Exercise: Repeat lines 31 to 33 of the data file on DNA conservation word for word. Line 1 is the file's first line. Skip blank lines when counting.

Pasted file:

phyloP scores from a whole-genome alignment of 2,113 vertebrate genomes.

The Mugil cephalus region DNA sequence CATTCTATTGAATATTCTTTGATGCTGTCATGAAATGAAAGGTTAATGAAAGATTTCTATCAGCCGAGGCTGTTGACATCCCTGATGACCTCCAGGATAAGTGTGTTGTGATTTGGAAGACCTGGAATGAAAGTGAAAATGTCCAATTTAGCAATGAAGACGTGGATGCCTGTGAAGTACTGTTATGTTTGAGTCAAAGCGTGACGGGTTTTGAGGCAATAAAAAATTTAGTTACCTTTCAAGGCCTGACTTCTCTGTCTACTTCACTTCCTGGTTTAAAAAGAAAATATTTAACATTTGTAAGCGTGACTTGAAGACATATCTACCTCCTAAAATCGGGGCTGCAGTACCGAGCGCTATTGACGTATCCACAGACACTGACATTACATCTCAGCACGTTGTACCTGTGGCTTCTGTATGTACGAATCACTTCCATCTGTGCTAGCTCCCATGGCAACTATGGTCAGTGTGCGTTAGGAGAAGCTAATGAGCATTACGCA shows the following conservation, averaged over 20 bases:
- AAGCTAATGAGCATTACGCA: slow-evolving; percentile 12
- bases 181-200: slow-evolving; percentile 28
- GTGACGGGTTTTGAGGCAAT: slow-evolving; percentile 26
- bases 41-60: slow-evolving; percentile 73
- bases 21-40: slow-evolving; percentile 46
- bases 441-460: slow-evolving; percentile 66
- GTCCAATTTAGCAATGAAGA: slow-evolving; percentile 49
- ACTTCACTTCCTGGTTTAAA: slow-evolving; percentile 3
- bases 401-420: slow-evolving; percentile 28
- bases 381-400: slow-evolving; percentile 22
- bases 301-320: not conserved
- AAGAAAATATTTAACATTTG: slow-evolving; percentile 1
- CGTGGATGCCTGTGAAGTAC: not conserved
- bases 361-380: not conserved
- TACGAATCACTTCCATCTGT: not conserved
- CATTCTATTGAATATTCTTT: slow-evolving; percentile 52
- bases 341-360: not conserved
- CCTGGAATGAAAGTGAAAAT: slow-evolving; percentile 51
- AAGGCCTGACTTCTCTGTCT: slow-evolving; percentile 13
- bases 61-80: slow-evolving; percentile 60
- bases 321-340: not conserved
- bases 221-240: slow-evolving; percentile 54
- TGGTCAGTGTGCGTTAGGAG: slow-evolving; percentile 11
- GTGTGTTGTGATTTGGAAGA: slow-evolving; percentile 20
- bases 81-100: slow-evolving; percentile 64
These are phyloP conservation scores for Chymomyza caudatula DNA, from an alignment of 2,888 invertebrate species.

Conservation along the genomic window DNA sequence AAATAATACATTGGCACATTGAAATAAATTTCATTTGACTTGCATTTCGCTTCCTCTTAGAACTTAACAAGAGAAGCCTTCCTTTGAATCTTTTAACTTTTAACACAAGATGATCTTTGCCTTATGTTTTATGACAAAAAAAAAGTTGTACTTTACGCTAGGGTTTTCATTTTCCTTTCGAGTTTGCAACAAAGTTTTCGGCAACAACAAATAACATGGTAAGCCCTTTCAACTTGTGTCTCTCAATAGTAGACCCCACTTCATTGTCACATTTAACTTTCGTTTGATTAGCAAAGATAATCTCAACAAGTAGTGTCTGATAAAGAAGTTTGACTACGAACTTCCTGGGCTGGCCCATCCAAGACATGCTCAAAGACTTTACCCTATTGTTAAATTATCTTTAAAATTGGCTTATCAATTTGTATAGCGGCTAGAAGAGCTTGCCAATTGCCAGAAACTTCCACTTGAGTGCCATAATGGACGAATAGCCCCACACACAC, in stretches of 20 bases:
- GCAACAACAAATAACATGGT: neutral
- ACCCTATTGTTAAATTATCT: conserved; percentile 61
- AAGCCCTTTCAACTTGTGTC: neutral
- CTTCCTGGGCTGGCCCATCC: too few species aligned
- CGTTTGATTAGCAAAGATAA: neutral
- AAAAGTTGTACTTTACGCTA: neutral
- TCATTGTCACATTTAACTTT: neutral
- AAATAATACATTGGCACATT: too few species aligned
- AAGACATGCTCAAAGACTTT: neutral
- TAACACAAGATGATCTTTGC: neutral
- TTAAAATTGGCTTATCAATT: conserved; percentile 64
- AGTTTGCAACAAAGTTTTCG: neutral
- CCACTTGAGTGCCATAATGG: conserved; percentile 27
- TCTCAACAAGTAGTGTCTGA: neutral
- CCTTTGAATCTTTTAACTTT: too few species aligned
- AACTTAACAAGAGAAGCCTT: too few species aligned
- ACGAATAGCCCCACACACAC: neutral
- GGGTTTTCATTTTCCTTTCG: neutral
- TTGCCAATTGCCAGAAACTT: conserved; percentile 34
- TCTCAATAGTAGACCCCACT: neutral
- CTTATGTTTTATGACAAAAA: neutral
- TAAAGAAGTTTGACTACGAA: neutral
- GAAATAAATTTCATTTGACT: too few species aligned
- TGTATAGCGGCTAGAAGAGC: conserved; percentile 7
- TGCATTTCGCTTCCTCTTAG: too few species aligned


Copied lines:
- ACCCTATTGTTAAATTATCT: conserved; percentile 61
- AAGCCCTTTCAACTTGTGTC: neutral
- CTTCCTGGGCTGGCCCATCC: too few species aligned